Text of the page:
Ongoing frustration with cork taint has convinced another high-end wine producer to try an alternative. Oregon's WillaKenzie Estate, which is located in the northern Willamette Valley, will bottle 15 percent of its 2001 vintage with Stelvin brand screw caps and, depending on market response, intends to use the closure on 50 percent of its 2002 wines.
WillaKenzie makes about 15,000 cases per year of Pinot Noir, Pinot Gris, Pinot Blanc and Pinot Meunier, with prices ranging from $18 to $35 a bottle.
WillaKenzie winemaker Laurent Montalieu has grown increasingly dissatisfied with natural corks, which can become tainted with TCA, a chemical which may impart overtly musty overtones to a wine or may simply mute its flavors and aromatics.
"I'm getting anywhere from 3 to 10 percent of my wines affected by cork taint," he said. "We're putting all this effort into the vineyards and throughout the production process, and it's very frustrating not being able to guarantee that every bottle is the same."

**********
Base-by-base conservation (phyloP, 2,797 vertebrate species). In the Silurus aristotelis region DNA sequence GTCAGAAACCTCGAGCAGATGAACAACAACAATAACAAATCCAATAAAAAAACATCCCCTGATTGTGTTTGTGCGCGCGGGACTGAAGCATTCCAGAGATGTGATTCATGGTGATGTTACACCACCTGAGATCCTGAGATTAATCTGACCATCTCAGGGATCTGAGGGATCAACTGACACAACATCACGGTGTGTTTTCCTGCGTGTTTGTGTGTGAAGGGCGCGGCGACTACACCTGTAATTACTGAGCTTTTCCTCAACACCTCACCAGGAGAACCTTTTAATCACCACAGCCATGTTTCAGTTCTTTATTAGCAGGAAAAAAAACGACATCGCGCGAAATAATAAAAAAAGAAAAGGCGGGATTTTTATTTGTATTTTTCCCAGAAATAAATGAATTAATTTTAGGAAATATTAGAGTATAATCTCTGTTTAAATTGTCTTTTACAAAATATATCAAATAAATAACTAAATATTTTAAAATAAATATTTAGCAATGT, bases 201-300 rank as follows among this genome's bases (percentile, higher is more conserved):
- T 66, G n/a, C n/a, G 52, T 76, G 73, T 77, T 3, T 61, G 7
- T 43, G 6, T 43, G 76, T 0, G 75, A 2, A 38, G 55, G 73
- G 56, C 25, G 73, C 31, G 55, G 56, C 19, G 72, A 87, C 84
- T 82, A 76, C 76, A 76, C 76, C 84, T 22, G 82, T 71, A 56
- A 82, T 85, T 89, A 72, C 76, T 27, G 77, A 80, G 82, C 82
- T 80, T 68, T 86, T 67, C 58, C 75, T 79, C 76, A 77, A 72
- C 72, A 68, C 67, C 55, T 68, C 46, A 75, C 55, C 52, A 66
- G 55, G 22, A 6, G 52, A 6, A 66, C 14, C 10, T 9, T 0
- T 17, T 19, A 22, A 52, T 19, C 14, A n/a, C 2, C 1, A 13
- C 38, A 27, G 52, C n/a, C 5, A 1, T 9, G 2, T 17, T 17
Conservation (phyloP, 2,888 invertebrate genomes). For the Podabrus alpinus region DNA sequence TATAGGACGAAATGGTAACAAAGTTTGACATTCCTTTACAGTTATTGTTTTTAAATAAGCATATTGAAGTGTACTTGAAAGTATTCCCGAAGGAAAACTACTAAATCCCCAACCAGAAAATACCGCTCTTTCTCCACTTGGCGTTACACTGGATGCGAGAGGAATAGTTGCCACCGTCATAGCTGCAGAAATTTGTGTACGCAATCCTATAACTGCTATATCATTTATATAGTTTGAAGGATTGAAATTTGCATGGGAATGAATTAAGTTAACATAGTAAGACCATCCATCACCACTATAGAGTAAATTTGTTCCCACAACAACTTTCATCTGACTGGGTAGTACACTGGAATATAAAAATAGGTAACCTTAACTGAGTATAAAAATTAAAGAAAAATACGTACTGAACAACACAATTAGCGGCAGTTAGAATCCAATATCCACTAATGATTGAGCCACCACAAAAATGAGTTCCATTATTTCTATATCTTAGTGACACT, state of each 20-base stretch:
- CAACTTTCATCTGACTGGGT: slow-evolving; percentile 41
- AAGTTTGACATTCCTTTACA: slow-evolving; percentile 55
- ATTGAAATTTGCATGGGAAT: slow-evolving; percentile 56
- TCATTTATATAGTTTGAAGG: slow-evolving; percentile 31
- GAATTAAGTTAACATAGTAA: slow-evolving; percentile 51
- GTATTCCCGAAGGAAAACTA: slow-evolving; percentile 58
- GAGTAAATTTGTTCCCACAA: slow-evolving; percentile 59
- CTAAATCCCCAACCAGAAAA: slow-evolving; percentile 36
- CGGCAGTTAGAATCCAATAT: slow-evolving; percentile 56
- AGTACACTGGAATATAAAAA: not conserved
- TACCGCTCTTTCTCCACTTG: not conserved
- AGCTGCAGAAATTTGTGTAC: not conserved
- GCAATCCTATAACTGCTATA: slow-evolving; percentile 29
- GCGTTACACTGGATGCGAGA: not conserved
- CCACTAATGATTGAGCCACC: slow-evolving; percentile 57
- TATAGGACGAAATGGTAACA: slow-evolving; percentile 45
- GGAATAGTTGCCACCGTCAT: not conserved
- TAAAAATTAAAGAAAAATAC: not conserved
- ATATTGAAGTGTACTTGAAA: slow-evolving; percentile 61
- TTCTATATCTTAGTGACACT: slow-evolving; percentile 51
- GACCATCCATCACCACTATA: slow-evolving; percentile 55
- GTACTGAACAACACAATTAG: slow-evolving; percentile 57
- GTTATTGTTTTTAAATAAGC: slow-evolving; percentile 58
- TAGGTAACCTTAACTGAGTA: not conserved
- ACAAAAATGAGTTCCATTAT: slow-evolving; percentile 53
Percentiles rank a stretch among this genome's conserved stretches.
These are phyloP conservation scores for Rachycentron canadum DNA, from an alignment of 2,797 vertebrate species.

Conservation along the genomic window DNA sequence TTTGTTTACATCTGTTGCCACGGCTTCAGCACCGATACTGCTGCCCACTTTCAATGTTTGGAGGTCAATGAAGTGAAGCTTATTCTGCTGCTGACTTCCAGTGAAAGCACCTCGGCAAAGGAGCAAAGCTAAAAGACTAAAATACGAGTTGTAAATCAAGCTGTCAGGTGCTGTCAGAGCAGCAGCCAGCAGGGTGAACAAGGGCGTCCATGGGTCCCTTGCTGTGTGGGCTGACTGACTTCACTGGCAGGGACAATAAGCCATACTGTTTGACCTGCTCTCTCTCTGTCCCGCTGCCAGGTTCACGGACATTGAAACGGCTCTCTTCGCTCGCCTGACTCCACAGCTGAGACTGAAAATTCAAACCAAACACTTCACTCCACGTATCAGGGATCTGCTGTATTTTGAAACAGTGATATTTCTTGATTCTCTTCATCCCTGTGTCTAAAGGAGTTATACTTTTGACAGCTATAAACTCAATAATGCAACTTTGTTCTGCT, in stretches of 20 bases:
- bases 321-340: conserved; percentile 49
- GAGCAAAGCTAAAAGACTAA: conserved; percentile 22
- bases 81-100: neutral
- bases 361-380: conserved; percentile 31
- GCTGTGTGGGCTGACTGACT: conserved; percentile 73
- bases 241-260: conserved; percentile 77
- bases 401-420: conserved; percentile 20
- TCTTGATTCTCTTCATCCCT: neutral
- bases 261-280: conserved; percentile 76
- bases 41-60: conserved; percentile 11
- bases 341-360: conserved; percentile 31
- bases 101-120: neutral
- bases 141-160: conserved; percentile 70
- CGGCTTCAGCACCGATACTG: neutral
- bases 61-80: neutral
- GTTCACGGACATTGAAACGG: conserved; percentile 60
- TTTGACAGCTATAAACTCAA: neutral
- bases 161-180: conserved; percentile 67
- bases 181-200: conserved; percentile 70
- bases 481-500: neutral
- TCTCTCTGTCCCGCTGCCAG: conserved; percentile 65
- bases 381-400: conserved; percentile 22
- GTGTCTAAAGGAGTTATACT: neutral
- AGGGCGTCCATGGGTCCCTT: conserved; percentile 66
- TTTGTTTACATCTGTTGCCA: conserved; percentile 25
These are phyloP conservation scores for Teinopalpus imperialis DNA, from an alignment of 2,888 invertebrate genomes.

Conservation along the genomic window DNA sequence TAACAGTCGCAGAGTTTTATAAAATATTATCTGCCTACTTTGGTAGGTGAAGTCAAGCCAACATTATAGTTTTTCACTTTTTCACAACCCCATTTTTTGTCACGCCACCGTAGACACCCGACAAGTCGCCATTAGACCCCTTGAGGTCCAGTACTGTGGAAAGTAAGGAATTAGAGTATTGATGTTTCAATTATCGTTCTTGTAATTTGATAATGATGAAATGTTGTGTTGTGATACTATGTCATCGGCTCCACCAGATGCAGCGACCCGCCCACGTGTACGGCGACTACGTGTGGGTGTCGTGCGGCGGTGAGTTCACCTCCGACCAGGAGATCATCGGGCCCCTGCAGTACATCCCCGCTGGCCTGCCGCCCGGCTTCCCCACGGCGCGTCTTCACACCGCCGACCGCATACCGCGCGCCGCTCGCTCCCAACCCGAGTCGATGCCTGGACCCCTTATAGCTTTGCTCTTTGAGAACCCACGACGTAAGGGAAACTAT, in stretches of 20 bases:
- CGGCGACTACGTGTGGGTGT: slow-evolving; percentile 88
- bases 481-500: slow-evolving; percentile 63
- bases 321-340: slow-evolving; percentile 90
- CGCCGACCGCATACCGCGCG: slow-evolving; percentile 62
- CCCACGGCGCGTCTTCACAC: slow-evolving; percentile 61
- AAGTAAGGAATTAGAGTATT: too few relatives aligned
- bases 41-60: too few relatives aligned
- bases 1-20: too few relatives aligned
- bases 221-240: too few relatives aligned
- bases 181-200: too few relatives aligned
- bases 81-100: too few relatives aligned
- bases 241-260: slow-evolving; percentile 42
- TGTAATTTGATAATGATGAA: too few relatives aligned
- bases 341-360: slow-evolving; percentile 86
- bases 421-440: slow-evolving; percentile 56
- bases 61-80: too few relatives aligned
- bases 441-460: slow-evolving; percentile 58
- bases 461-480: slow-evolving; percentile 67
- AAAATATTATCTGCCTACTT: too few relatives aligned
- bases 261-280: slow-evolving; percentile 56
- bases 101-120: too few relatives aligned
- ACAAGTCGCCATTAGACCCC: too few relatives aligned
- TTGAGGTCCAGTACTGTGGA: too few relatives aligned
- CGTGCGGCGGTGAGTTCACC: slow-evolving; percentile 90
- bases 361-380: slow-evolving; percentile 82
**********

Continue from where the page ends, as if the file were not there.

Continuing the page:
Despite their former association with jug wines, screw caps are now becoming increasingly popular among some quality winemakers who believe them to be the best closures for preserving wine's freshness.
Last September at the winery, Montalieu hosted 400 customers at a seminar on TCA. Three wines were served: one badly tainted, one moderately tainted and one pristine. While many of the customers said they would have consumed the corked bottles, there was a clear preference for the wine without any taint, Montalieu said.
"By the end of the seminar, 99 percent of the customers said they'd love to purchase bottles with screw caps and would have no fear about opening a bottle for a guest," said Montalieu.
Check our recent ratings of WillaKenzie wines.
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